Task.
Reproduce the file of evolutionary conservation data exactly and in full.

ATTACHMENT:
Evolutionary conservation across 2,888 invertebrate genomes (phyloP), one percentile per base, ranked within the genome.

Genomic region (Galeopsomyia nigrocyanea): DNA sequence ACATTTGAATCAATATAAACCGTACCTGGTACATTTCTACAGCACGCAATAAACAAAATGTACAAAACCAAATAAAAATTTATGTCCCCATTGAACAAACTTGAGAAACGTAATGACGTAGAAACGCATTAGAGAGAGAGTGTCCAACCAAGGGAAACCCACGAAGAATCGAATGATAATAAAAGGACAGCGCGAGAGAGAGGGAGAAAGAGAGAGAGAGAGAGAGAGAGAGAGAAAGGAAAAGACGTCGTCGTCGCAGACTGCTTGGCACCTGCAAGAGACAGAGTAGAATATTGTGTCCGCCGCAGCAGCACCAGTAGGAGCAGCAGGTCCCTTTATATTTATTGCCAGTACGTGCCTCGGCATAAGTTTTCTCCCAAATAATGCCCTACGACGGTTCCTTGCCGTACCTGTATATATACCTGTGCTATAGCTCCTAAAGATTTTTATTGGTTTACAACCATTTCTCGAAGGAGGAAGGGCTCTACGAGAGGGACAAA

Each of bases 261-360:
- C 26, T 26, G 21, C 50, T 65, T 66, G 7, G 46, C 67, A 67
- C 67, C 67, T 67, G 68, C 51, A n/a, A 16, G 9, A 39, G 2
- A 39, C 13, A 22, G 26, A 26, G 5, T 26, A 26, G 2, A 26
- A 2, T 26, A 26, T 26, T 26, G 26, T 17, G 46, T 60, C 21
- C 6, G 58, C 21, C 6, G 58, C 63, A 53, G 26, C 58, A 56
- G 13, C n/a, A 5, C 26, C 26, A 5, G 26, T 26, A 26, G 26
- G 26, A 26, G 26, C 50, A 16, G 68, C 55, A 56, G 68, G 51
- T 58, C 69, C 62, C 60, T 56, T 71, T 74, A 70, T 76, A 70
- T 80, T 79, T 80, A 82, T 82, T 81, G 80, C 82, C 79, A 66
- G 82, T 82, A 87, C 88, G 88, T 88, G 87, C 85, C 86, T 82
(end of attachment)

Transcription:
Evolutionary conservation across 2,888 invertebrate genomes (phyloP), one percentile per base, ranked within the genome.

Genomic region (Galeopsomyia nigrocyanea): DNA sequence ACATTTGAATCAATATAAACCGTACCTGGTACATTTCTACAGCACGCAATAAACAAAATGTACAAAACCAAATAAAAATTTATGTCCCCATTGAACAAACTTGAGAAACGTAATGACGTAGAAACGCATTAGAGAGAGAGTGTCCAACCAAGGGAAACCCACGAAGAATCGAATGATAATAAAAGGACAGCGCGAGAGAGAGGGAGAAAGAGAGAGAGAGAGAGAGAGAGAGAGAAAGGAAAAGACGTCGTCGTCGCAGACTGCTTGGCACCTGCAAGAGACAGAGTAGAATATTGTGTCCGCCGCAGCAGCACCAGTAGGAGCAGCAGGTCCCTTTATATTTATTGCCAGTACGTGCCTCGGCATAAGTTTTCTCCCAAATAATGCCCTACGACGGTTCCTTGCCGTACCTGTATATATACCTGTGCTATAGCTCCTAAAGATTTTTATTGGTTTACAACCATTTCTCGAAGGAGGAAGGGCTCTACGAGAGGGACAAA

Each of bases 261-360:
- C 26, T 26, G 21, C 50, T 65, T 66, G 7, G 46, C 67, A 67
- C 67, C 67, T 67, G 68, C 51, A n/a, A 16, G 9, A 39, G 2
- A 39, C 13, A 22, G 26, A 26, G 5, T 26, A 26, G 2, A 26
- A 2, T 26, A 26, T 26, T 26, G 26, T 17, G 46, T 60, C 21
- C 6, G 58, C 21, C 6, G 58, C 63, A 53, G 26, C 58, A 56
- G 13, C n/a, A 5, C 26, C 26, A 5, G 26, T 26, A 26, G 26
- G 26, A 26, G 26, C 50, A 16, G 68, C 55, A 56, G 68, G 51
- T 58, C 69, C 62, C 60, T 56, T 71, T 74, A 70, T 76, A 70
- T 80, T 79, T 80, A 82, T 82, T 81, G 80, C 82, C 79, A 66
- G 82, T 82, A 87, C 88, G 88, T 88, G 87, C 85, C 86, T 82